A whole list of disasters blew two years of planning—and showed me what mattered.
I walked into the empty church and my heart skipped a beat. It was horrifically hot inside and everything was bare. It didn’t look ready for a wedding, not by a long shot. I went into the back room, painted my neglected toenails, and called my florist. I asked him when he was going to set up for my wedding.
“Tomorrow?” he asked.
I paused, took a deep breath. “My wedding is in an hour.” The florist was an hour away.
Everything seemed to slow down. I thought about the hours I had spent combing through bridal magazines, cutting out photographs of beautiful bouquets and hydrangea-lined church aisles, all of which I meticulously organized into my master wedding planning binder. I had been planning this day for two entire years. I left no stone unturned in my quest for the picture-perfect wedding, and now guests were arriving to a barren, overheated church.
Everyone looked to me, the bride, to figure out how to proceed. Should we panic? Should we rage? Did I need to be consoled? Should someone call and berate the florist? Should we postpone the impending nuptials, tossing aside the rest of the wedding timeline?
Though I could hear the chatter swirling around me, I suddenly found myself feeling calmer and more comfortable than I’d been all day. I was no longer jittery with nerves, because the moment I realized things were going wrong, I found peace and clarity of purpose. I was exactly where I was supposed to be: right here, in this empty church, getting ready to marry the man I loved. I took a deep and deliberate breath, and let it go. The flowers weren’t why I was here. This wasn’t a catastrophe.
“I want to get married,” I said.
“Are you sure you don’t want to wait?” my photographer asked. “We can do some pictures before the flowers get here.”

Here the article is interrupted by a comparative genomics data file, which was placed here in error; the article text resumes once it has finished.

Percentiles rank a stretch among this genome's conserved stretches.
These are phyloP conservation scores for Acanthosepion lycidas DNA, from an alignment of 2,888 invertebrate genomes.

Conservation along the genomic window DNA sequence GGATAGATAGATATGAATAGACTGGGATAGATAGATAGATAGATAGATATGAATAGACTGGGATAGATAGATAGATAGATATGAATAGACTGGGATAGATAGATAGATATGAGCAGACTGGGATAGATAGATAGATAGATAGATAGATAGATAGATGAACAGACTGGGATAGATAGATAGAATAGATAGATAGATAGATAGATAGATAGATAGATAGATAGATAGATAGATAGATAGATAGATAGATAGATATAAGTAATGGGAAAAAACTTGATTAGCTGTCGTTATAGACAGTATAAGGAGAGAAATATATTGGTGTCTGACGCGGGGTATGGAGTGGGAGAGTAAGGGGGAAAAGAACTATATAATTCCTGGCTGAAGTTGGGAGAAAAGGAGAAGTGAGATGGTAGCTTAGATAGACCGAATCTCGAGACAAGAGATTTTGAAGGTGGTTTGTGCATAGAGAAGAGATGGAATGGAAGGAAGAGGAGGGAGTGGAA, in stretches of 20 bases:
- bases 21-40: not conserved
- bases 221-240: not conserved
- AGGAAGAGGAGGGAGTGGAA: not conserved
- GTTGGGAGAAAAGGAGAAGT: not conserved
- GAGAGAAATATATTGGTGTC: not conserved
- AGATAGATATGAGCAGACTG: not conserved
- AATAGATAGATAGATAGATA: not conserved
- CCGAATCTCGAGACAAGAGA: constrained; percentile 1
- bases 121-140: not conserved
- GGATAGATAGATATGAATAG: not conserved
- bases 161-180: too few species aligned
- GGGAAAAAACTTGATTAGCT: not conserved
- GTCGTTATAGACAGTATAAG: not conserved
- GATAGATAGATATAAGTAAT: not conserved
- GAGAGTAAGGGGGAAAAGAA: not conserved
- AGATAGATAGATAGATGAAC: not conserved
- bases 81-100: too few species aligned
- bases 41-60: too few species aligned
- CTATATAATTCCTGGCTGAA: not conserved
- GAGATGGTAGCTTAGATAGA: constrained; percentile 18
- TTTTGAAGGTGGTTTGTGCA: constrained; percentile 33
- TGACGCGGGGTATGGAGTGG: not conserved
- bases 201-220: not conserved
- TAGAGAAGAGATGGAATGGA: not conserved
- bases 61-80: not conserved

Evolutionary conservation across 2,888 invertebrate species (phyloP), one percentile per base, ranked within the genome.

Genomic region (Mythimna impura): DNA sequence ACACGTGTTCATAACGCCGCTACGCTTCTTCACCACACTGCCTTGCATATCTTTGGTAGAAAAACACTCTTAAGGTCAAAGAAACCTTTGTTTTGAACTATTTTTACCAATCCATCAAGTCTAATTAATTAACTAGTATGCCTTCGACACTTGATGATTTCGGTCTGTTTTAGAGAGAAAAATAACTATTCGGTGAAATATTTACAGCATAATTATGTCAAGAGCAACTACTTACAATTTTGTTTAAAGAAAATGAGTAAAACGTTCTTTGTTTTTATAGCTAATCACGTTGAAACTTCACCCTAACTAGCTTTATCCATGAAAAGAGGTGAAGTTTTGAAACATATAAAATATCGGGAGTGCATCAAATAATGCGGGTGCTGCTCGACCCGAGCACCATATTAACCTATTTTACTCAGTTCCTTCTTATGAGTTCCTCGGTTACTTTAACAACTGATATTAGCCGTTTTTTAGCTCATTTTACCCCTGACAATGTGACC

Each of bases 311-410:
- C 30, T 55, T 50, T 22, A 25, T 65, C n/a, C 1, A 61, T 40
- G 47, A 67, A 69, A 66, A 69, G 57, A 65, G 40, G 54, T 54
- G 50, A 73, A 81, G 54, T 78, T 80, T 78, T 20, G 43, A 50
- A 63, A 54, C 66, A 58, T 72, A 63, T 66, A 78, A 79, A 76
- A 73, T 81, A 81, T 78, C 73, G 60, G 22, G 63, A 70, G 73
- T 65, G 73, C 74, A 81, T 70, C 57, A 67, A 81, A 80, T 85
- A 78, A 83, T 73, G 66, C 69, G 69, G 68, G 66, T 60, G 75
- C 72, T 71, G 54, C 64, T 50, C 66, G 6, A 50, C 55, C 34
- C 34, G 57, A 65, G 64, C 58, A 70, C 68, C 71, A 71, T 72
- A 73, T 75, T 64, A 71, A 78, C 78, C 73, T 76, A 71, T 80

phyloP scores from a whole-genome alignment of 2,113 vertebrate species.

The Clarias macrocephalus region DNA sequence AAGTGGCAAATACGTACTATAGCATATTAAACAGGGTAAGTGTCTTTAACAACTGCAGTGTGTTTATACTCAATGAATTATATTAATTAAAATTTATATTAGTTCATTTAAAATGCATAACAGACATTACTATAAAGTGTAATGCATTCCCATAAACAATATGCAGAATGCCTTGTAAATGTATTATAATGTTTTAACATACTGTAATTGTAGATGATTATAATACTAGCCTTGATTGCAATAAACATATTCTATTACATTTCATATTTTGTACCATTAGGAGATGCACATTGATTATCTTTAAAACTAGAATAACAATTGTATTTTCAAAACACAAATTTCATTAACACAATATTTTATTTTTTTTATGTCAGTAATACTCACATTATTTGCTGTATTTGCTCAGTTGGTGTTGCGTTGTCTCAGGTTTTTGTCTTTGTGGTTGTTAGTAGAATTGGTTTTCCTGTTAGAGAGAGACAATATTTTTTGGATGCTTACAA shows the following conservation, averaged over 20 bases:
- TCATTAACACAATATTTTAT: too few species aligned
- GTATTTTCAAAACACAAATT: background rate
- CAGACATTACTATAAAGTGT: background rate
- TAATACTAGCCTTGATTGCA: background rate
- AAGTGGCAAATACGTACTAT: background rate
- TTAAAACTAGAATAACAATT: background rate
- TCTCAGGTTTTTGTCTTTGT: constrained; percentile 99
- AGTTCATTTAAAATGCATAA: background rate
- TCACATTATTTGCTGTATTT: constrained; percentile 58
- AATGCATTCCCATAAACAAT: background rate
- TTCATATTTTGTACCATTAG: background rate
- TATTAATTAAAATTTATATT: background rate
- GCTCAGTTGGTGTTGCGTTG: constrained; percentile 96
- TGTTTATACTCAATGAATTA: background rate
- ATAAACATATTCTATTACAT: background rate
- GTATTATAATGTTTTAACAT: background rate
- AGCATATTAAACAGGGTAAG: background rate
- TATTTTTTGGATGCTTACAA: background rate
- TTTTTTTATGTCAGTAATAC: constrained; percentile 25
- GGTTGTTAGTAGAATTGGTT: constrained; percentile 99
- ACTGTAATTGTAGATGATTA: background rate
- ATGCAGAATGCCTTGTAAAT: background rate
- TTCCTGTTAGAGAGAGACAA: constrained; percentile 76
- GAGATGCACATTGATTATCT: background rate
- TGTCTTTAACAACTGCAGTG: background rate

I agreed to some photographs sans floral arrangements while the guests began arriving, but made certain everyone knew the plan hadn’t changed. I wasn’t about to wait around for my florist to show up with some half-assed arrangements to get things started.
A family friend found a French restaurant down the street willing to help a bride in need. She secured a bunch of peonies by plucking one from each of the vases on the tables. I ripped apart my cathedral veil and wrapped it around the bouquet of repurposed flowers as we finished taking photos. The bouquet was soft, simple, and romantic.
The music began playing and the bridal party lined up. One of my bridesmaids decided to have a small meltdown over what she should do with her hands when walking down the aisle since she had no bouquet. Then, as an answer to her prayers, the florist ripped into the parking lot, bestowing us all with bouquets mere moments before the ceremony.
They weren’t quite the right color, and many of the flowers were missing. There was no time to rush in and decorate the church with the processional music playing. The men were pulled aside, interrupting the music, to put on their boutonnieres. These were things I would regret and resent the next day, but the only thing I wanted and needed in that moment was to get down the aisle and get married.
The videographer’s phone rang loudly during the ceremony, giving us one of the most endearing photographs of real laughter in our album. People didn’t know where to sign our photo mat, so throughout our first year of marriage, we would encourage people to write us notes on it while pretending to be at the wedding. When it came time to pay the vendors, we couldn’t find my purse, and I spent some time outside in a lightning storm, marvelling at the beautifully savage night while we searched the deck. The videographer dubbed over our first dance, so we look terribly off beat. The church bell wouldn’t ring when we pulled the rope. The list of things that didn’t turn out the way I had planned goes on and on.
The details that fell apart on my wedding day showed me what truly mattered: my love, my marriage, and a celebration that didn’t hinge on perfection. It was the first reassuring glimpse of how we would handle the things that went wrong in the years ahead of us. Soon we would buy a house in the winter only to find the roof falling apart when the snow melted. We would plan to have a baby after college graduation, and he would be born early, on finals day. There would be many moments that didn’t go according to plan, but as long as I was able to keep perspective and remember the reason we were together, everything would turn out the way it was meant to be.
It’s hard to fight the kneejerk reaction to be outraged when your well-designed plans fall apart at the seams. But when I keep my relationship at the forefront of my mind, I am reminded to take a deep breath and stop sweating the small stuff. If my imperfect wedding taught me anything, it was that I had chosen the perfect union—or at least as close to perfect as I ever want to get.